Last year, I sought out therapy again. I felt like I was on the verge of melting down between my PTSD going off the rails for the first time in years, the subsequent depression and also dealing with a great deal of crap all at once. I’m not ashamed of being in therapy. I respect people who get therapy because I honestly feel like most people should at least once or twice in their lifetimes. It’s seeking out help to give you the tools to be happier, healthier – steadier.
At the time however, I wasn’t feeling it. I even thought about writing a blog called “Are We Clicking?” because the therapist I was paired with… I just didn’t feel comfortable. I haven’t done therapy in years, but I consider myself an old pro, and I was seeking this out. It wasn’t a case of stage fright or shyness or embarrassment, and it wasn’t because I was so low at that point. I just could not get comfortable, I wasn’t confident that this therapist was the right fit for me.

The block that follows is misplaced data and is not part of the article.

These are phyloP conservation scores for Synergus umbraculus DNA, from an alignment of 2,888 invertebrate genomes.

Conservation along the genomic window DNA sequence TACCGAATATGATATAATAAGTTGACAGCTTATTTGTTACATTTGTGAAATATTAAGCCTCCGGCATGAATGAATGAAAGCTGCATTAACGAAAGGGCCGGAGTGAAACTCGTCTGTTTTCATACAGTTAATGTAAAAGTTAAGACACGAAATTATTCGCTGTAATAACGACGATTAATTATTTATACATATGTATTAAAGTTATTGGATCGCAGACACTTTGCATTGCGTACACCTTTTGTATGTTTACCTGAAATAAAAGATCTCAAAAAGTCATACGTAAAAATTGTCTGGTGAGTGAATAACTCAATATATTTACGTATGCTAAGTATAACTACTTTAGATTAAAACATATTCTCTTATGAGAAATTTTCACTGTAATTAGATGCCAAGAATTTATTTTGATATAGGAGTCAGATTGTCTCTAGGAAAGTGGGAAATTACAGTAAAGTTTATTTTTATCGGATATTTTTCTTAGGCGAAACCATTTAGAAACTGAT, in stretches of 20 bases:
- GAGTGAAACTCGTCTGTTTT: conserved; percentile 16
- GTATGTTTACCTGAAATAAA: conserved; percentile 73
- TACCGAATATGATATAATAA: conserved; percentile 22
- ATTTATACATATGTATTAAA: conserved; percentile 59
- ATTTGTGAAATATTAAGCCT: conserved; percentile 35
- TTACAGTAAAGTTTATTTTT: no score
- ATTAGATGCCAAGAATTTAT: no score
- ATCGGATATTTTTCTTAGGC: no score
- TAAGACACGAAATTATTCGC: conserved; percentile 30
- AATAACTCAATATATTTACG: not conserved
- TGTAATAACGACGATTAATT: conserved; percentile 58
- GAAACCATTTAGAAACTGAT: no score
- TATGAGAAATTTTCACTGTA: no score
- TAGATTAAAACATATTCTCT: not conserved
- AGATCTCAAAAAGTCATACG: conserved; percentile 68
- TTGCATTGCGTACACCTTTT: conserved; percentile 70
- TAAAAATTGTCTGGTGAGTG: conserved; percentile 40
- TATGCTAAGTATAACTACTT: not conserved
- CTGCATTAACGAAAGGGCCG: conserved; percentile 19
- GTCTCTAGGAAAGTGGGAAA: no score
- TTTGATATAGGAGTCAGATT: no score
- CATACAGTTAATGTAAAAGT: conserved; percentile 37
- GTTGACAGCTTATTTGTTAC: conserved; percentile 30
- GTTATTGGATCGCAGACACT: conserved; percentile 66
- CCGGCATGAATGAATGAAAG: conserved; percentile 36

I felt really bad about it too. Because the therapist was super nice, and a good listener. In fact, when deciding to discontinue therapy with her, I couldn’t even come up with a good reason beyond: “We’re not a match”; “You’re really nice, but I’m just not comfortable opening up”. For a few months, I didn’t seek out anyone new. I should have, but didn’t. I think part of this was embarrassment because I had no idea what had happened with the last one. Her background was perfectly matched to mine. She was nice, open, safe… why couldn’t I make it work? There have been times when I discontinued therapy, either because I felt I met my goals or even something more practical like relocating, but with the exception of one other time, I’ve never just “not felt it” and wanted it to end before it really got started. Continue reading